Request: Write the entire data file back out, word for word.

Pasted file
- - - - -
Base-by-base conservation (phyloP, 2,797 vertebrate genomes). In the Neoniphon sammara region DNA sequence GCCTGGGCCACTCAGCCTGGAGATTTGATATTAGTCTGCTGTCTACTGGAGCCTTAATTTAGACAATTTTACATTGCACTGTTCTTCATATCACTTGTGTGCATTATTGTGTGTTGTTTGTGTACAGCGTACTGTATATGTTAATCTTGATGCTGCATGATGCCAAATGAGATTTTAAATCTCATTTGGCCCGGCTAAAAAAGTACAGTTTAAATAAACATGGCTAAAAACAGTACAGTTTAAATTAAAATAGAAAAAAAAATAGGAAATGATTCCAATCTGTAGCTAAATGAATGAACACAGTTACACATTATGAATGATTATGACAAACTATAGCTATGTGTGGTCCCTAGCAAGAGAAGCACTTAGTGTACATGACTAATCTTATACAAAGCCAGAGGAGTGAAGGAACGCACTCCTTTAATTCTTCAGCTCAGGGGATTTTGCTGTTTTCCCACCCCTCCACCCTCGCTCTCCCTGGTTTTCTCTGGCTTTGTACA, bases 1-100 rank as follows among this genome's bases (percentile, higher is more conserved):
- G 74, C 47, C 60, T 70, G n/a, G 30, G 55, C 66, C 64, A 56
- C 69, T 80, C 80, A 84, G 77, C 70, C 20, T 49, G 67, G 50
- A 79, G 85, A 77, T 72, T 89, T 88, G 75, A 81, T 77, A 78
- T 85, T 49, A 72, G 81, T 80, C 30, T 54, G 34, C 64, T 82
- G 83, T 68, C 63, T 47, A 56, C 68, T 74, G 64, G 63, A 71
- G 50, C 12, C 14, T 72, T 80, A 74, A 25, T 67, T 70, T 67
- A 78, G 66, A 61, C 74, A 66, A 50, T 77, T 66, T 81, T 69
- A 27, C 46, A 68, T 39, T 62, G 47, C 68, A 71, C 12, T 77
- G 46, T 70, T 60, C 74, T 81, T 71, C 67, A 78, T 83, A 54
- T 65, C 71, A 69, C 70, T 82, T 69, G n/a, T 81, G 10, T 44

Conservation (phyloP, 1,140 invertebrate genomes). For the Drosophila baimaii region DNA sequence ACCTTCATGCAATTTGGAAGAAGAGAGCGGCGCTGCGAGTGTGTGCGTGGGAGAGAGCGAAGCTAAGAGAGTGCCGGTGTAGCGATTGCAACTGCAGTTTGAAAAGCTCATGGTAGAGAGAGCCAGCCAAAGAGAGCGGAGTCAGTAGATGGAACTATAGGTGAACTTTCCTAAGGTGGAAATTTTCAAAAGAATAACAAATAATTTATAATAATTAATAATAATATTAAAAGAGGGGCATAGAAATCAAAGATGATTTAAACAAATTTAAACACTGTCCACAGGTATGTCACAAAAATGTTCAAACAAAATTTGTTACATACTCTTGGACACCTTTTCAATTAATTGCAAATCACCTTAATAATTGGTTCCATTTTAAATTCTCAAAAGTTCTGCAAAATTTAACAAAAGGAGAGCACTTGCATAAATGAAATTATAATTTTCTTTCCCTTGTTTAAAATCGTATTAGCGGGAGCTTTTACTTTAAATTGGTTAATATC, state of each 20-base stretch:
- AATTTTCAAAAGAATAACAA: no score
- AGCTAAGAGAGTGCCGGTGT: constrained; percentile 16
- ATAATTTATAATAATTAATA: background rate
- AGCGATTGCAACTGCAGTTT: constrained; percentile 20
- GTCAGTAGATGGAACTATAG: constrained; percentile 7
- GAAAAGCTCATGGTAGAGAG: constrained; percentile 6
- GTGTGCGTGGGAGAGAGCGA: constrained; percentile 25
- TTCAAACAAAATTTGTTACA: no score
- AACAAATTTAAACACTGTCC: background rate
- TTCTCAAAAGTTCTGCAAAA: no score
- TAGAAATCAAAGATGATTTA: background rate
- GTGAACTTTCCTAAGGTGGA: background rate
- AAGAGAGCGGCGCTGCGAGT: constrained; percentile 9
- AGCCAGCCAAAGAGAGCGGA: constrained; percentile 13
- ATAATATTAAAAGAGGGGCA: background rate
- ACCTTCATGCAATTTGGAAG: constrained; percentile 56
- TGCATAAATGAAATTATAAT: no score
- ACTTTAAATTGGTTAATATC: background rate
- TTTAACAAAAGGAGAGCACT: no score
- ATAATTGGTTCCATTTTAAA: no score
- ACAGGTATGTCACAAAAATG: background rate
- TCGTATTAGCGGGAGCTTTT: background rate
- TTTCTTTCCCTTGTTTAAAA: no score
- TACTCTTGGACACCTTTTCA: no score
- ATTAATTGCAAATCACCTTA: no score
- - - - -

Base-by-base conservation (phyloP, 2,797 vertebrate genomes). In the Neoniphon sammara region DNA sequence GCCTGGGCCACTCAGCCTGGAGATTTGATATTAGTCTGCTGTCTACTGGAGCCTTAATTTAGACAATTTTACATTGCACTGTTCTTCATATCACTTGTGTGCATTATTGTGTGTTGTTTGTGTACAGCGTACTGTATATGTTAATCTTGATGCTGCATGATGCCAAATGAGATTTTAAATCTCATTTGGCCCGGCTAAAAAAGTACAGTTTAAATAAACATGGCTAAAAACAGTACAGTTTAAATTAAAATAGAAAAAAAAATAGGAAATGATTCCAATCTGTAGCTAAATGAATGAACACAGTTACACATTATGAATGATTATGACAAACTATAGCTATGTGTGGTCCCTAGCAAGAGAAGCACTTAGTGTACATGACTAATCTTATACAAAGCCAGAGGAGTGAAGGAACGCACTCCTTTAATTCTTCAGCTCAGGGGATTTTGCTGTTTTCCCACCCCTCCACCCTCGCTCTCCCTGGTTTTCTCTGGCTTTGTACA, bases 1-100 rank as follows among this genome's bases (percentile, higher is more conserved):
- G 74, C 47, C 60, T 70, G n/a, G 30, G 55, C 66, C 64, A 56
- C 69, T 80, C 80, A 84, G 77, C 70, C 20, T 49, G 67, G 50
- A 79, G 85, A 77, T 72, T 89, T 88, G 75, A 81, T 77, A 78
- T 85, T 49, A 72, G 81, T 80, C 30, T 54, G 34, C 64, T 82
- G 83, T 68, C 63, T 47, A 56, C 68, T 74, G 64, G 63, A 71
- G 50, C 12, C 14, T 72, T 80, A 74, A 25, T 67, T 70, T 67
- A 78, G 66, A 61, C 74, A 66, A 50, T 77, T 66, T 81, T 69
- A 27, C 46, A 68, T 39, T 62, G 47, C 68, A 71, C 12, T 77
- G 46, T 70, T 60, C 74, T 81, T 71, C 67, A 78, T 83, A 54
- T 65, C 71, A 69, C 70, T 82, T 69, G n/a, T 81, G 10, T 44

Conservation (phyloP, 1,140 invertebrate genomes). For the Drosophila baimaii region DNA sequence ACCTTCATGCAATTTGGAAGAAGAGAGCGGCGCTGCGAGTGTGTGCGTGGGAGAGAGCGAAGCTAAGAGAGTGCCGGTGTAGCGATTGCAACTGCAGTTTGAAAAGCTCATGGTAGAGAGAGCCAGCCAAAGAGAGCGGAGTCAGTAGATGGAACTATAGGTGAACTTTCCTAAGGTGGAAATTTTCAAAAGAATAACAAATAATTTATAATAATTAATAATAATATTAAAAGAGGGGCATAGAAATCAAAGATGATTTAAACAAATTTAAACACTGTCCACAGGTATGTCACAAAAATGTTCAAACAAAATTTGTTACATACTCTTGGACACCTTTTCAATTAATTGCAAATCACCTTAATAATTGGTTCCATTTTAAATTCTCAAAAGTTCTGCAAAATTTAACAAAAGGAGAGCACTTGCATAAATGAAATTATAATTTTCTTTCCCTTGTTTAAAATCGTATTAGCGGGAGCTTTTACTTTAAATTGGTTAATATC, state of each 20-base stretch:
- AATTTTCAAAAGAATAACAA: no score
- AGCTAAGAGAGTGCCGGTGT: constrained; percentile 16
- ATAATTTATAATAATTAATA: background rate
- AGCGATTGCAACTGCAGTTT: constrained; percentile 20
- GTCAGTAGATGGAACTATAG: constrained; percentile 7
- GAAAAGCTCATGGTAGAGAG: constrained; percentile 6
- GTGTGCGTGGGAGAGAGCGA: constrained; percentile 25
- TTCAAACAAAATTTGTTACA: no score
- AACAAATTTAAACACTGTCC: background rate
- TTCTCAAAAGTTCTGCAAAA: no score
- TAGAAATCAAAGATGATTTA: background rate
- GTGAACTTTCCTAAGGTGGA: background rate
- AAGAGAGCGGCGCTGCGAGT: constrained; percentile 9
- AGCCAGCCAAAGAGAGCGGA: constrained; percentile 13
- ATAATATTAAAAGAGGGGCA: background rate
- ACCTTCATGCAATTTGGAAG: constrained; percentile 56
- TGCATAAATGAAATTATAAT: no score
- ACTTTAAATTGGTTAATATC: background rate
- TTTAACAAAAGGAGAGCACT: no score
- ATAATTGGTTCCATTTTAAA: no score
- ACAGGTATGTCACAAAAATG: background rate
- TCGTATTAGCGGGAGCTTTT: background rate
- TTTCTTTCCCTTGTTTAAAA: no score
- TACTCTTGGACACCTTTTCA: no score
- ATTAATTGCAAATCACCTTA: no score